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Introduction 15 FIGURE 1-3  Land and waters managed by the state of Florida and the federal government as of December 2005 for conservation purposes within the South Florida ecosystem. SOURCE:  Based on data compiled by Florida 1-2 University’s Florida Natural Areas Inven- Figure State tory (http://www.fnai.org/gisdata.cfm).(Everglades Mapping Associates R02233 © International 4) raster iamge

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16 Progress Toward Restoring the Everglades Task Force (Task Force), an intergovernmental body established to facilitate coordination in the restoration effort, and the committee produced six reports (NRC, 2001, 2002a,b, 2003a,b, 2005). The NRC’s Panel to Review the Critical Ecosystem Studies Initiative produced an additional report in 2003 (NRC, 2003c; see Appendix A). The Water Resources Development Act of 2000 (WRDA 2000) mandated that the U.S. Department of the Army, the Department of the Interior (DOI), and the state of Florida, in consultation with the Task Force, establish an independent scientific review panel to evaluate progress toward achieving the natural system restoration goals of the CERP. The NRC’s Committee on Indepen- dent Scientific Review of Everglades Restoration Progress was therefore estab- lished in 2004 under contract with the U.S. Army Corps of Engineers (USACE). After publication of each of the first three biennial reviews (NRC, 2007, 2008, 2010; see Appendix A for the report summaries), some members rotated off the committee and some new members were added. The committee is charged to submit biennial reports that address the fol- lowing items: 1. An assessment of progress in restoring the natural system, which is defined by section 601(a) of WRDA 2000 as all of the land and water managed by the federal government and state within the South Florida ecosystem (see Figure 1-3 and Box 1-1); 2. A discussion of significant accomplishments of the restoration; 3. A discussion and evaluation of specific scientific and engineering issues that may impact progress in achieving the natural system restoration goals of the plan; and 4. An independent review of monitoring and assessment protocols to be used for evaluation of CERP progress (e.g., CERP performance measures, annual assessment reports, assessment strategies, etc.). Given the broad charge, the complexity of the restoration, and the continually evolving circumstances, the committee did not presume it could cover all issues that affect restoration progress in any single report. This report builds on the past reports by this committee (NRC, 2007, 2008, 2010) and emphasizes restora- tion progress since 2010, high-priority scientific and engineering issues that the committee judged to be relevant to this timeframe, and other issues that have impacted the pace of progress. The committee focused particularly on issues for which the “timing was right”—that is, where the committee’s advice could be useful relative to the decision-making timeframes—and on topics that had not been fully addressed in past NRC Everglades reports. Interested ­ eaders should r look to past reports by this committee (NRC, 2007, 2008, 2010) to find detailed discussions of important topics, such as the human context for the CERP, climate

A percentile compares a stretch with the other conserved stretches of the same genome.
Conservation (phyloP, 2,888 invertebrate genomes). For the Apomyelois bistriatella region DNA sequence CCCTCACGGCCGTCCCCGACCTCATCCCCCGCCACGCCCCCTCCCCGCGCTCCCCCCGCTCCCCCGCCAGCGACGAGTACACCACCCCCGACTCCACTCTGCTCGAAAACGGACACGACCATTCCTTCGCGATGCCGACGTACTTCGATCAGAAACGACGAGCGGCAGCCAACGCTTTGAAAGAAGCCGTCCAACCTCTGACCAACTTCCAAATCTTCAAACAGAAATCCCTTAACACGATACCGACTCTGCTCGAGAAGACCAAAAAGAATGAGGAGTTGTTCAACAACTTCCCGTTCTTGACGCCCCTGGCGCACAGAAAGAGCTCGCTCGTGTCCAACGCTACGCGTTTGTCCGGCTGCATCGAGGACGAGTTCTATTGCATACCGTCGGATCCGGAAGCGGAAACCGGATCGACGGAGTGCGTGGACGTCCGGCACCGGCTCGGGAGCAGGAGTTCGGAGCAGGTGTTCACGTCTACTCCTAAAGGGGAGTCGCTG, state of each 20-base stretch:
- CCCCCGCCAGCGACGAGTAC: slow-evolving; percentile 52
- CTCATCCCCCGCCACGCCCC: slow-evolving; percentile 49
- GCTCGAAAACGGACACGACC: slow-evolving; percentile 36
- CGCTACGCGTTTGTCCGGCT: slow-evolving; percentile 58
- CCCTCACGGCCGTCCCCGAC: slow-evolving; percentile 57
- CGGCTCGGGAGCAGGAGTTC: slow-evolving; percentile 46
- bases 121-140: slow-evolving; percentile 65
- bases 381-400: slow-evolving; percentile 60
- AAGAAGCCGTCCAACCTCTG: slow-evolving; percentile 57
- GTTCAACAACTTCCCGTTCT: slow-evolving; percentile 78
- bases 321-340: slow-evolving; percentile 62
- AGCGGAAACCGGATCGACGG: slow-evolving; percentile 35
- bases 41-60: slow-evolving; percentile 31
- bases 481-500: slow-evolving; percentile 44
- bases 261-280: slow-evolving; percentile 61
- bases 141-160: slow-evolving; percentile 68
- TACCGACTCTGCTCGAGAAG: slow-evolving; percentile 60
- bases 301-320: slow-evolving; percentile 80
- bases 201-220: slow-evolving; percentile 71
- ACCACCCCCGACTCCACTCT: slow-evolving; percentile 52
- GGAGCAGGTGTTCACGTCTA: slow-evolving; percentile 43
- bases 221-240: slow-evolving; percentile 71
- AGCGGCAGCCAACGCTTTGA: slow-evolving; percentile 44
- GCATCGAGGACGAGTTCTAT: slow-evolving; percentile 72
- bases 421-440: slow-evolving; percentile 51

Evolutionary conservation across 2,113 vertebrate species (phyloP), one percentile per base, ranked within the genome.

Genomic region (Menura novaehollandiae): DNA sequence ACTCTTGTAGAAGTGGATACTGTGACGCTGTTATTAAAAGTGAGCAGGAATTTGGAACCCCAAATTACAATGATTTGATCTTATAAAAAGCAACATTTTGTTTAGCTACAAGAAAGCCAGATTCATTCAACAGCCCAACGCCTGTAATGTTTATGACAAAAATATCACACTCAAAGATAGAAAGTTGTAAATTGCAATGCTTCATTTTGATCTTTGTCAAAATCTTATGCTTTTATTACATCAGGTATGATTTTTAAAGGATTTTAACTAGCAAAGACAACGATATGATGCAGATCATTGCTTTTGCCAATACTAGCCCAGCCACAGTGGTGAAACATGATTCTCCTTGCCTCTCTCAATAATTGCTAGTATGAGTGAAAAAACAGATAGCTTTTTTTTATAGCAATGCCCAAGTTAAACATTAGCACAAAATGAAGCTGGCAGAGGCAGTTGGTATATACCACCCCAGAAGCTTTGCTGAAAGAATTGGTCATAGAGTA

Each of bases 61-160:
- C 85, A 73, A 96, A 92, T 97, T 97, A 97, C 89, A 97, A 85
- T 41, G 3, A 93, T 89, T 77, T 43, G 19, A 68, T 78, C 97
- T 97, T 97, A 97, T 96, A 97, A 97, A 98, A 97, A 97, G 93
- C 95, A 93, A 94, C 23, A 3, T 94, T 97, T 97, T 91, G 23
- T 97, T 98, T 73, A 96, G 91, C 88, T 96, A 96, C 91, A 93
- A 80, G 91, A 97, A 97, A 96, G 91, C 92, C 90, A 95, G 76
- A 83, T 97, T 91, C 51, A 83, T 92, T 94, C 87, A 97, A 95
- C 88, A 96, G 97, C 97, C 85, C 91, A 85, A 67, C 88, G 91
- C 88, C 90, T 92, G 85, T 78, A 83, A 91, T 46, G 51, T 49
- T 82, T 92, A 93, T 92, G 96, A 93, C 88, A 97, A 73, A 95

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Introduction 17 change, water quality and quantity challenges, Lake Okeechobee, Modified Water Deliveries to Everglades National Park, and incremental adaptive restora- tion, which are not repeated here. Other issues, such as the impacts of pythons on Everglades mammals (Dorcas et al., 2012), emerged too late for in-depth analysis by the committee and may be considered in future reports. The committee met six times during the course of this review; received brief- ings at its public meetings from agencies, organizations, and individuals involved in the restoration, as well as from the public; and took several field trips to sites with restoration activities (see Acknowledgments) to help it evaluate restoration progress. In addition to information received at the meetings, the committee based its assessment of progress on information in relevant CERP and non-CERP restoration documents. The committee’s conclusions and recommendations also were informed by a review of relevant scientific literature and the experience and knowledge of the committee members in their fields of expertise. The committee was unable to consider in any detail new materials received after March 2012. REPORT ORGANIZATION In Chapter 2, the committee provides an overview of the CERP in the con- text of other ongoing restoration activities and discusses the restoration goals that guide the overall effort. An overview of the legal context for the CERP is also provided. In Chapter 3 the committee analyzes the progress of CERP implementa- tion, including recent developments at Picayune Strand, Biscayne Bay Coastal Wetlands, the C-111 Spreader Canal, Indian River Lagoon-South, and the L ­ oxahatchee River Watershed and several pilot projects that are under way. Also discussed in the chapter are programmatic progress and issues. In Chapter 4, the committee discusses the current trajectories for 10 eco- system attributes in the remnant Everglades ecosystem. The chapter also con­ siders the potential impacts on those trajectories of three hypothetical scenarios for future restoration and the timescales of reversibility associated with further declines, to illuminate priorities for future restoration efforts. In Chapter 5, the committee discusses the contributions and use of science for CERP decision making. The chapter includes analyses of recent science synthesis efforts, project-level adaptive management, monitoring, modeling, and science and values in decision making.